Ray Ratto

Ratto: Axing Geren a start to fixing woeful A's

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Ratto: Axing Geren a start to fixing woeful A's

June 9, 2011RATTO ARCHIVEA'S PAGE A'S VIDEO
Ray Ratto
CSNBayArea.com

Bob Geren was living a manager's nightmare; he had become the face of a failure, a team that couldn't hit, couldn't field and was rapidly becoming a team that couldn't pitch either. The Oakland A's were faceless and fuel-less and losing what little audience they had.

Thus, something had to give and typically, the manager is that give. That it took as long as it did for Billy Beane to pull the trigger and fire Geren, as he did this morning, is surprising to many, but clearly way too much was finally enough.

Geren struggled throughout his 4 12-year tenure as the Oakland manager to win the respect of either his roster or the outside world. It wasn't that he didn't know baseball as much as he didn't know how to convey it, and those who cannot communicate are doomed no matter how smart they might be.

NEWS: A's fire Bob Geren after four-plus seasons

Bob Melvin, Geren's replacement, is that communicator. In his two previous stops, in Arizona and Seattle, he held together mediocre teams with sub-standard payrolls long enough and a reputation as a manager who could handle nearly any situation.

He is probably as good a fit for this young and dis-spirited team as there is on the market because of his communication skills. His reputation as a bullpen manager is reminiscent of though not nearly equivalent to, Bruce Bochy's, and while he is more comfortable with the National League game, he was never a real detriment in Seattle.

As for Geren, it's hard to see him getting another chance to manage given that his relationship with Beane and Beane's long-standing belief that managers are not vital to a team's performance. That isn't to say he won't get one; there are not very many managers who end up being one-and-dones.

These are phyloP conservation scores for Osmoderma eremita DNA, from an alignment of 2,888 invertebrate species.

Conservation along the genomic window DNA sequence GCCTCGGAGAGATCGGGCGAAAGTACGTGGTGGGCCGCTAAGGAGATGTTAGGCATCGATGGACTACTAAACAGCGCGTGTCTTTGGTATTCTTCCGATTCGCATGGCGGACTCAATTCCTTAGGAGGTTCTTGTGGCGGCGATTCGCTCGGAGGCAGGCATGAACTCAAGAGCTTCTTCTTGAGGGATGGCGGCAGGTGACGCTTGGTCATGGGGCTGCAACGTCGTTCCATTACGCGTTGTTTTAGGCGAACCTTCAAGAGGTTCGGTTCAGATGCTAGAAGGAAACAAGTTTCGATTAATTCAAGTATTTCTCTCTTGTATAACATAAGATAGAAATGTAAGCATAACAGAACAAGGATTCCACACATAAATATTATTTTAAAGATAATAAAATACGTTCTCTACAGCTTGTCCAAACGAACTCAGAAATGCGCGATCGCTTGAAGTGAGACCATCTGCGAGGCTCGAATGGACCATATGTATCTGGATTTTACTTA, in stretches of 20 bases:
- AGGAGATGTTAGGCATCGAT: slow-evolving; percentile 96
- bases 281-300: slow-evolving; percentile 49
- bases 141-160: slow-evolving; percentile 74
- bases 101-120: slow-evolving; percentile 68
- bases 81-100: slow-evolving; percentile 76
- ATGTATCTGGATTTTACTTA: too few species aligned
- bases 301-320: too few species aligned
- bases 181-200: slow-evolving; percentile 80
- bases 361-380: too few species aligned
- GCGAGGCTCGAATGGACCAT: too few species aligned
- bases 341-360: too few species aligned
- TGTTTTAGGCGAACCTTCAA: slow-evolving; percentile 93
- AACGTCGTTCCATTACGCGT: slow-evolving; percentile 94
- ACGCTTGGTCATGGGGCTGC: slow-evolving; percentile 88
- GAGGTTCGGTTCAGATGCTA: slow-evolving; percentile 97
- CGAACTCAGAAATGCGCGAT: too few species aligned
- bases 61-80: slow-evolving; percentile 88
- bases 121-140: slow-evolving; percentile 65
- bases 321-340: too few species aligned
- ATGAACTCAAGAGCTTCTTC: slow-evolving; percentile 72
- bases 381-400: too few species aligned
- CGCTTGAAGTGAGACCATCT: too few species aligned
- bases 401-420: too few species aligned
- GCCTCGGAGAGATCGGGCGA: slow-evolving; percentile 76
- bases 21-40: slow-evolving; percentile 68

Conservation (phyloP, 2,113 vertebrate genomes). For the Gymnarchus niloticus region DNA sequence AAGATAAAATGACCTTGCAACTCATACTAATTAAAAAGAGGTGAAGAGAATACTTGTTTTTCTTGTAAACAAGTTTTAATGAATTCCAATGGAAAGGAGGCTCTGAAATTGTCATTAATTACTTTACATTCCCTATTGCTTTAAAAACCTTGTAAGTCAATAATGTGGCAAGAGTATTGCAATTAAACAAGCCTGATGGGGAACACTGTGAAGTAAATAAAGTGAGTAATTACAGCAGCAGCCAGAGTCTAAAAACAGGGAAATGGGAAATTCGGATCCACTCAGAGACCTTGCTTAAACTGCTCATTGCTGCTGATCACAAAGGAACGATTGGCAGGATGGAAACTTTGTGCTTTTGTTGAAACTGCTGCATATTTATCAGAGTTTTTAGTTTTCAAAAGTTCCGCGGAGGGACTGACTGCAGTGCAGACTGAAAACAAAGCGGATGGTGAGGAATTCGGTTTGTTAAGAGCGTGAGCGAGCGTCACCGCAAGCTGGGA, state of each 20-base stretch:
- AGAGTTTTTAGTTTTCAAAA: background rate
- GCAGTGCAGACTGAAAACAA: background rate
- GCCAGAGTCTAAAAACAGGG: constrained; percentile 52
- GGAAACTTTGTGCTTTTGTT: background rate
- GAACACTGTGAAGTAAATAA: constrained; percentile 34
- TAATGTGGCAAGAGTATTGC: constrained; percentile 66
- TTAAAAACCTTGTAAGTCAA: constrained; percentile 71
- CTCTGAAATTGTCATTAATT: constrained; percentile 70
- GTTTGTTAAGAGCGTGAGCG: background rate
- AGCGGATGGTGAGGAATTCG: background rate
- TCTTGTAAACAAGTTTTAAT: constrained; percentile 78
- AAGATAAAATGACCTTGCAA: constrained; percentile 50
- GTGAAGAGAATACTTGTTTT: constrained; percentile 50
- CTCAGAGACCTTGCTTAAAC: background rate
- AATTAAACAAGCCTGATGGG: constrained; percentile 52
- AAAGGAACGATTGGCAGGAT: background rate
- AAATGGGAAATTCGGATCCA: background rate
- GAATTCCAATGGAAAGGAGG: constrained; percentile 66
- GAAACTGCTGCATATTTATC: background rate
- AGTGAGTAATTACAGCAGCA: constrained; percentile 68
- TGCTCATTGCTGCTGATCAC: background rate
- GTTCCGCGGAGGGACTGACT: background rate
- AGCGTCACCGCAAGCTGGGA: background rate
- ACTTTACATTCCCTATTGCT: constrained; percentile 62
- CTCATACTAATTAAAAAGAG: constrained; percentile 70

GUTIERREZ: Geren never had a chance as A's manager

In fact, it would be fascinating to see him managing a team on a more even playing field, where the franchise is more committed to competing with the rest of the league than in keeping costs down, and where his relationship with the general manager isn't seen as such a detriment.

This isn't likely to happen soon, and it would probably be surprising if it happened at all, but stranger things have happened, and there are stranger places than Oakland.

As for the A's, Melvin's hiring represents a badly needed first step in restoring their reputation in the Bay Area. Years of complaining about a stadium have left an impression that the ownership cares more about the real estate than the product on the field, thus any change will be viewed as a good one. It's not the only move they have to make to rediscover their relevance but it is a start.

Ray Ratto is a columnist for CSNBayArea.com.

Celtics are the rivals Warriors fans need

Celtics are the rivals Warriors fans need

You don’t think you needed this game to go this way, but you did, and you do.

The Golden State Warriors spat out a 17-point lead and lost, 92-88, in Boston Thursday night, in a game that was taut if not particularly elegant, and in a game that elevated the Celtics to a place that makes them the new heir apparent to the heir apparent.

The Celtics have been a difficult out for the Warriors during the Brad Stevens Era, losing six of nine but only being blown out twice, and Thursday was not one of those nights. The box score will tell you the shooting and rebounding problems, but the Warriors had that lead and didn’t hold it. Or, to be accurate, the Celtics had that deficit and refused to let it destroy them.